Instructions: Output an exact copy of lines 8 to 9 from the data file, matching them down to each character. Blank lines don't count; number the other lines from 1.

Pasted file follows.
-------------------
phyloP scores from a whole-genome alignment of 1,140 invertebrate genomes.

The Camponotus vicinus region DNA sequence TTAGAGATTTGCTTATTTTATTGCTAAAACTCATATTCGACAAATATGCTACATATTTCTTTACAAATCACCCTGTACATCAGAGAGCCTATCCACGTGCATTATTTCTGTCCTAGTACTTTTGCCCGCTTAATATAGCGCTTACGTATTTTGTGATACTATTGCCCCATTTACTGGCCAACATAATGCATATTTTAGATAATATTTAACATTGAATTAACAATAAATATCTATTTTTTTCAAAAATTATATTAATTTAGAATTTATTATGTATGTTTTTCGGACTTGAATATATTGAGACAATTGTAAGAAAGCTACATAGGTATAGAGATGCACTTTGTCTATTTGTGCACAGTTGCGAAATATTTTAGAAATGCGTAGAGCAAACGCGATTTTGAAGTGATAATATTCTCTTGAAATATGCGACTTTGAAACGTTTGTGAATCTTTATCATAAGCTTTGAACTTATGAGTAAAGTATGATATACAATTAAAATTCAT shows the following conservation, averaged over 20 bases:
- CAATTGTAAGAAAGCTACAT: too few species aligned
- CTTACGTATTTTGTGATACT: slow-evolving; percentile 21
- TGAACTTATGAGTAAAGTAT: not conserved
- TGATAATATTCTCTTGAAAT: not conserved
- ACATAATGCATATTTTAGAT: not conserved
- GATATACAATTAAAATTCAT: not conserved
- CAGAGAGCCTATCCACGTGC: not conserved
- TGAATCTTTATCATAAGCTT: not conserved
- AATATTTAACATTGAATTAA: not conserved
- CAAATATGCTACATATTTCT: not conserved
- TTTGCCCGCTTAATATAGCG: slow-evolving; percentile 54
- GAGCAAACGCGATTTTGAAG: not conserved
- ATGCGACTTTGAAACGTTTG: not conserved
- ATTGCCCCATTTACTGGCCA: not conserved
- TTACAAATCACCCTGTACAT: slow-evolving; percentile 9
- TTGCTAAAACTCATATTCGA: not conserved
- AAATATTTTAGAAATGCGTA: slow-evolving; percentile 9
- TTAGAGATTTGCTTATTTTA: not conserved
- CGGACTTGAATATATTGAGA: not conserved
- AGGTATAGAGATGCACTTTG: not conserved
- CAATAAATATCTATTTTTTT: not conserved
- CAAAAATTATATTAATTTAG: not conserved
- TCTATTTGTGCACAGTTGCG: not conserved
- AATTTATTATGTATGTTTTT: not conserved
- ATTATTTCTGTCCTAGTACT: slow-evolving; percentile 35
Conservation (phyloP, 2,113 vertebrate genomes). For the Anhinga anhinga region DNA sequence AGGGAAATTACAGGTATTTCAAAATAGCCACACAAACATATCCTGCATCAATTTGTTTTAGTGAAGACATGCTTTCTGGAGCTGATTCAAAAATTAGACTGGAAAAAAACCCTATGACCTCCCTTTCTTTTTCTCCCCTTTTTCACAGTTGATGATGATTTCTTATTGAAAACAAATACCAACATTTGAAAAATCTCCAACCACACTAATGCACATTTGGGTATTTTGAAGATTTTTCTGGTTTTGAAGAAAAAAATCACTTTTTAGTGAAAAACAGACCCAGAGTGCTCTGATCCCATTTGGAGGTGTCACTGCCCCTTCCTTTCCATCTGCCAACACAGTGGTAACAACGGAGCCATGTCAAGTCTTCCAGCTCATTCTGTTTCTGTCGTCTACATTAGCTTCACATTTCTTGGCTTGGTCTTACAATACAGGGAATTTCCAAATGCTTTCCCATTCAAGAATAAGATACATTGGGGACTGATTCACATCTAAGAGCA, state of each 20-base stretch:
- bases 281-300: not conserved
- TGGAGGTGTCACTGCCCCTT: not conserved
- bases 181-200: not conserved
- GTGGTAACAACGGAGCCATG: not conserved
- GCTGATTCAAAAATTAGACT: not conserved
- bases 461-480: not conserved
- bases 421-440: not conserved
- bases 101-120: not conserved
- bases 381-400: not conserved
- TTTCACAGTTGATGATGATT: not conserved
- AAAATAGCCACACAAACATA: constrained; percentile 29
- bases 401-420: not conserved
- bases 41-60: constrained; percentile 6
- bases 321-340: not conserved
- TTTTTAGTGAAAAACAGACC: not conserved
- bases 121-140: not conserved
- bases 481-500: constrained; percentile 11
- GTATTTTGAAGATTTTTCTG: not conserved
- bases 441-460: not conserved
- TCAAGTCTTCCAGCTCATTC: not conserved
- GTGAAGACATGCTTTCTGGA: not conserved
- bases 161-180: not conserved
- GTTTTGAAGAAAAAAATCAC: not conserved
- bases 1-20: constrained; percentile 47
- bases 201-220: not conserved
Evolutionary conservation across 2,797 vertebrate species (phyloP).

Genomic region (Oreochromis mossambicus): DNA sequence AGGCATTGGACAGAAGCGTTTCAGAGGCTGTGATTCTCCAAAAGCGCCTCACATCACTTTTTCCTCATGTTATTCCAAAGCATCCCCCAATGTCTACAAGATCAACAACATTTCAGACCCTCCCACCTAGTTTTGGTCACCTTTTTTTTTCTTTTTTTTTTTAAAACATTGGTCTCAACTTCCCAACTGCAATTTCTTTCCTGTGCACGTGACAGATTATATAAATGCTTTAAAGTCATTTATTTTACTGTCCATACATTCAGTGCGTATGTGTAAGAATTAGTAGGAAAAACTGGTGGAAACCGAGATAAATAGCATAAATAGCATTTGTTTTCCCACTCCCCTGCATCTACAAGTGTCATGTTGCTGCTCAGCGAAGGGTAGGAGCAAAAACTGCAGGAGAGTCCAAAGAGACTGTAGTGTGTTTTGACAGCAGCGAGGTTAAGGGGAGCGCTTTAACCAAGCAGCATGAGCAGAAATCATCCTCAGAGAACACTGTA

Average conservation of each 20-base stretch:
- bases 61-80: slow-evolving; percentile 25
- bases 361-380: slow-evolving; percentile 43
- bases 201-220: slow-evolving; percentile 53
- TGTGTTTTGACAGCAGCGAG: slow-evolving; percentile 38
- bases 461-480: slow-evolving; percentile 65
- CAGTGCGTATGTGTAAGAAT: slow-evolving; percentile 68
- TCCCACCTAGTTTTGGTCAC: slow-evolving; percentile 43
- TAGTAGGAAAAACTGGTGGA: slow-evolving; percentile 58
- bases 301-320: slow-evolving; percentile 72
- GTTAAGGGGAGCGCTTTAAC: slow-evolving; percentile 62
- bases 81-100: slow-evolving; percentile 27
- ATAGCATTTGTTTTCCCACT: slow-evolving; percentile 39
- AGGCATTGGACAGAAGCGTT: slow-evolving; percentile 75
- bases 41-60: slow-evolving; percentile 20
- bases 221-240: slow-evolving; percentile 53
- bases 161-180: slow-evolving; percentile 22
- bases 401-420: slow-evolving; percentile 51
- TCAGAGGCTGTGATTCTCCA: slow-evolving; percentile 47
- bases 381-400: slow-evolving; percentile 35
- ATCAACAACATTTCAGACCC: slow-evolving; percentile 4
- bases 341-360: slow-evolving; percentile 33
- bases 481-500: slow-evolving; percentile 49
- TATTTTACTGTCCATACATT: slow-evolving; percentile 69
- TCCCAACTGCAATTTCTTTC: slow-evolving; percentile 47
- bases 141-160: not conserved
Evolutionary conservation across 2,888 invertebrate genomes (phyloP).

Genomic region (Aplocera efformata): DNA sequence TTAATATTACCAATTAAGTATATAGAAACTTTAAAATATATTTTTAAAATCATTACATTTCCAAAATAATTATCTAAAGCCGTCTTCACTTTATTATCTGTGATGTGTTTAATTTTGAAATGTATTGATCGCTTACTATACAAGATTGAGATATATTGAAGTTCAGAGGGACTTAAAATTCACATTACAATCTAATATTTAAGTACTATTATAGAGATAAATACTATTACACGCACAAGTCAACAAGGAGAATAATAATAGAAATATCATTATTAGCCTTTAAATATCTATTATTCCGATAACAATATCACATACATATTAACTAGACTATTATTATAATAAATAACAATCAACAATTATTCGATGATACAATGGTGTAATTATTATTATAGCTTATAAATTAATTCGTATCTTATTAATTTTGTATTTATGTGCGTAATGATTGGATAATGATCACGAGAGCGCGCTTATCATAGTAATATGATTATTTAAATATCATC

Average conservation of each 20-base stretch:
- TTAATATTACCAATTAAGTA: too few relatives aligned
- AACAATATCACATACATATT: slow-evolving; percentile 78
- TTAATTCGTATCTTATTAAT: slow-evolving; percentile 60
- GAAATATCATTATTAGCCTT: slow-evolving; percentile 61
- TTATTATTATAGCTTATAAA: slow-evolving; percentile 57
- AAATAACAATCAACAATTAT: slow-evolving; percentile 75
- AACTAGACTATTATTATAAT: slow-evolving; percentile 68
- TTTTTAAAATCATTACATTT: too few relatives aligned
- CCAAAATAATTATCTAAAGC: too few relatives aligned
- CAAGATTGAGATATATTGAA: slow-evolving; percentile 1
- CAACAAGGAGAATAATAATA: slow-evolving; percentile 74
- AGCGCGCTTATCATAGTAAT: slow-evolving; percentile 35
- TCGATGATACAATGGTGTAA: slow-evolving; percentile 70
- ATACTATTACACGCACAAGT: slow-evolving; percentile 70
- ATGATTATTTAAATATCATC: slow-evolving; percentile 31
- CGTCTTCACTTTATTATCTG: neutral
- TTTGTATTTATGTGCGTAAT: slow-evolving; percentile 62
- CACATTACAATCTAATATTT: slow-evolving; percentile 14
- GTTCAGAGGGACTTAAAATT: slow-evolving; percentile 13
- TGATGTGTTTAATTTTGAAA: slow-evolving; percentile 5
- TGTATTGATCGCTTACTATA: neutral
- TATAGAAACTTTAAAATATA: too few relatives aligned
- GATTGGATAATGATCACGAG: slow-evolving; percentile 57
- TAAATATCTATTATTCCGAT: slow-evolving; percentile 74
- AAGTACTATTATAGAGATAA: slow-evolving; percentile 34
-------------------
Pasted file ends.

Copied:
- GATATACAATTAAAATTCAT: not conserved
- CAGAGAGCCTATCCACGTGC: not conserved